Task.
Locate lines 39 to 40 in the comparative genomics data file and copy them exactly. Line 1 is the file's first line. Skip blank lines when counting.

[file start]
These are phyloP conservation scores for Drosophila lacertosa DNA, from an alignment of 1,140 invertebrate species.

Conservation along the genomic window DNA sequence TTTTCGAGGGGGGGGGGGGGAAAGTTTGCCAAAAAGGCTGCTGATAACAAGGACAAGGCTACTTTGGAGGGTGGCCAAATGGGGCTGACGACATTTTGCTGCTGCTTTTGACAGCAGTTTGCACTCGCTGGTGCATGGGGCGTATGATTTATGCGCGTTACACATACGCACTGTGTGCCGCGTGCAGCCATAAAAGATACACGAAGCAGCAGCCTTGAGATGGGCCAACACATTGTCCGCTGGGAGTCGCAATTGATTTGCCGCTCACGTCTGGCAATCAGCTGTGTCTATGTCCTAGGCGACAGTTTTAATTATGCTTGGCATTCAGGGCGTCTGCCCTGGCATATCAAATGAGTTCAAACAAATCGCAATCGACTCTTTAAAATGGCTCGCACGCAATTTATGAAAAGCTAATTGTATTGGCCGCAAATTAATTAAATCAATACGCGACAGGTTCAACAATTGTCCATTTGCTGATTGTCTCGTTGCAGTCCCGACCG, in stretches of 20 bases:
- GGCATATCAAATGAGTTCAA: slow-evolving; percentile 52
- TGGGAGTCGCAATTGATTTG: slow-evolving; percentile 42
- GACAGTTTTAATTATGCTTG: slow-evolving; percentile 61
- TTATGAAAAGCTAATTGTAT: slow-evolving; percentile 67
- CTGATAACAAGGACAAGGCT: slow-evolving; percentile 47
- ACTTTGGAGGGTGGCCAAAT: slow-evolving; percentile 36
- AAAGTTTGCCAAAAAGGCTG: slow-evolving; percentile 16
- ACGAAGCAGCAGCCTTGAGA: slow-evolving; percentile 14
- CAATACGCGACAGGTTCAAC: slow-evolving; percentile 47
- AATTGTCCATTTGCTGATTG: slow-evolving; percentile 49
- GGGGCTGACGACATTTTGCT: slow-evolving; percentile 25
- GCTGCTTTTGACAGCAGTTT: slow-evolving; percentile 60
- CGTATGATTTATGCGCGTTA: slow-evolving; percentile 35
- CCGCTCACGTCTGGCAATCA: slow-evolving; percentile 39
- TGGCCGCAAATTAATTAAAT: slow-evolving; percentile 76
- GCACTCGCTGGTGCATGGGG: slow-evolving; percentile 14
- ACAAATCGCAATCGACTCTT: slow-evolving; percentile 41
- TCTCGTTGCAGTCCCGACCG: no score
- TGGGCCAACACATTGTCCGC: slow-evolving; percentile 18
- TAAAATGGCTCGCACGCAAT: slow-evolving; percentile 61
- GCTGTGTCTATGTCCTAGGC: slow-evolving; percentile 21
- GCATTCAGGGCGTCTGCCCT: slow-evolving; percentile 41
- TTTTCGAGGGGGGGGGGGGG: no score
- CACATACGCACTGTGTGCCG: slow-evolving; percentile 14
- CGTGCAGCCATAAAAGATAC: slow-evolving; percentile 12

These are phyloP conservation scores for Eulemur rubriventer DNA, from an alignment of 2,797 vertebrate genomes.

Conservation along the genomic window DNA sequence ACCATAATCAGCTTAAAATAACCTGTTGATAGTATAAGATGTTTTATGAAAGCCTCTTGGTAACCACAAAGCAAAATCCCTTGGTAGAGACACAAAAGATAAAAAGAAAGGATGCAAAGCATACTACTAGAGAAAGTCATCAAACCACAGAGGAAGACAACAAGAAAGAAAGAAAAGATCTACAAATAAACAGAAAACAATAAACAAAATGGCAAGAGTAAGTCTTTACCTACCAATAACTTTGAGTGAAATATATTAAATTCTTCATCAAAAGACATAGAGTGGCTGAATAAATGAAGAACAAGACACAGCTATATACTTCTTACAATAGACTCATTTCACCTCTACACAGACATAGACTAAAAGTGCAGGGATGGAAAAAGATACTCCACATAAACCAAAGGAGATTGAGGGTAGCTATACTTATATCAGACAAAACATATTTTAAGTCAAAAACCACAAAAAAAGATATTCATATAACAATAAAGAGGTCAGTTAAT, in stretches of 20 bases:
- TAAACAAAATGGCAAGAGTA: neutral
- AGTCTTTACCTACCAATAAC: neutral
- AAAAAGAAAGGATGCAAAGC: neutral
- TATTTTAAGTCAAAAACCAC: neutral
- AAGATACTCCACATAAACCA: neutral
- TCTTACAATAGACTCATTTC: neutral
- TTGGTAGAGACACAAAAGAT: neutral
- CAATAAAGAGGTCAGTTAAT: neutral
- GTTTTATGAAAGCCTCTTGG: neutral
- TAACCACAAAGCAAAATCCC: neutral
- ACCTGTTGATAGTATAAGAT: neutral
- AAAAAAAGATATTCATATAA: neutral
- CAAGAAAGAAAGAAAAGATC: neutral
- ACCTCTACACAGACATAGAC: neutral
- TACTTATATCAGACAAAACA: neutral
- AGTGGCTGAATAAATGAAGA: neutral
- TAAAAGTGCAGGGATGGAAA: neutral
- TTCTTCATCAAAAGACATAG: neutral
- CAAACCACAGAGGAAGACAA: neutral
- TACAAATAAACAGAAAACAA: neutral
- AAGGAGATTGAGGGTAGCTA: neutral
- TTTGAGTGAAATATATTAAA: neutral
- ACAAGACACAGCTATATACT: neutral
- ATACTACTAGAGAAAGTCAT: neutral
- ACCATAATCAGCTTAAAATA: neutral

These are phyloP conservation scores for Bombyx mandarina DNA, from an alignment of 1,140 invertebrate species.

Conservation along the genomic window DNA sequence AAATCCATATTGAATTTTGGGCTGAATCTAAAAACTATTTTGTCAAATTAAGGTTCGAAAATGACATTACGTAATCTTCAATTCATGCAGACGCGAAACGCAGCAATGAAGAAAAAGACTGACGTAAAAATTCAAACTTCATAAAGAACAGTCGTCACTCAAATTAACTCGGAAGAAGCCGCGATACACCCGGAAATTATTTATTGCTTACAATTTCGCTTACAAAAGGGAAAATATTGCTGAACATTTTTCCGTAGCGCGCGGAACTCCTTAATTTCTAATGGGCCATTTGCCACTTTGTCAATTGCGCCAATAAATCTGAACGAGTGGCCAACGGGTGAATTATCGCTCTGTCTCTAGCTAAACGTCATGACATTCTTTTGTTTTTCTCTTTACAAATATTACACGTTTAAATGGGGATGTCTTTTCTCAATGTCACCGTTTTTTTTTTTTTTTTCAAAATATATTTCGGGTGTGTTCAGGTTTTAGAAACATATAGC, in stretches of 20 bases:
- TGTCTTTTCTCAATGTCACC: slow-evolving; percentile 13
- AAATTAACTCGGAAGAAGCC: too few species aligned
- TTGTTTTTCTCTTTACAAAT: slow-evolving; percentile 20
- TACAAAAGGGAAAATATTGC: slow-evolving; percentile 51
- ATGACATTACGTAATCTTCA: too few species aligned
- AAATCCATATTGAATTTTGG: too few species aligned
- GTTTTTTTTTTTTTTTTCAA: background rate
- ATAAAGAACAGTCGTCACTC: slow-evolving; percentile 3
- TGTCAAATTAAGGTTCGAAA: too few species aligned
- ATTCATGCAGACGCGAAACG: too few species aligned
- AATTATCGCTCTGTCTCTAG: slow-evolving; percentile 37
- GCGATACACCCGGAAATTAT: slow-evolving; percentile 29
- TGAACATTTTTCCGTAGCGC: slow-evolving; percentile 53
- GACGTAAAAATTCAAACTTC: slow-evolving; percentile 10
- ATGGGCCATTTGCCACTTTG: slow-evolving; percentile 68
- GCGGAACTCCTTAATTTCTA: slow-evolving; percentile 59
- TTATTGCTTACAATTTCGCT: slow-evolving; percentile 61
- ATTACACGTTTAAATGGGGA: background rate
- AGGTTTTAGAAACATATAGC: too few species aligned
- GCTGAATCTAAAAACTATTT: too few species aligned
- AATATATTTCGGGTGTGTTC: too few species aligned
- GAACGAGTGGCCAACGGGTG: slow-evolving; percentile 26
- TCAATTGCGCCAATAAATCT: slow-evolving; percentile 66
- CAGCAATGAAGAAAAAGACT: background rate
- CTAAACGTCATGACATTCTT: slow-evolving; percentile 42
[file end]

- TAACCACAAAGCAAAATCCC: neutral
- ACCTGTTGATAGTATAAGAT: neutral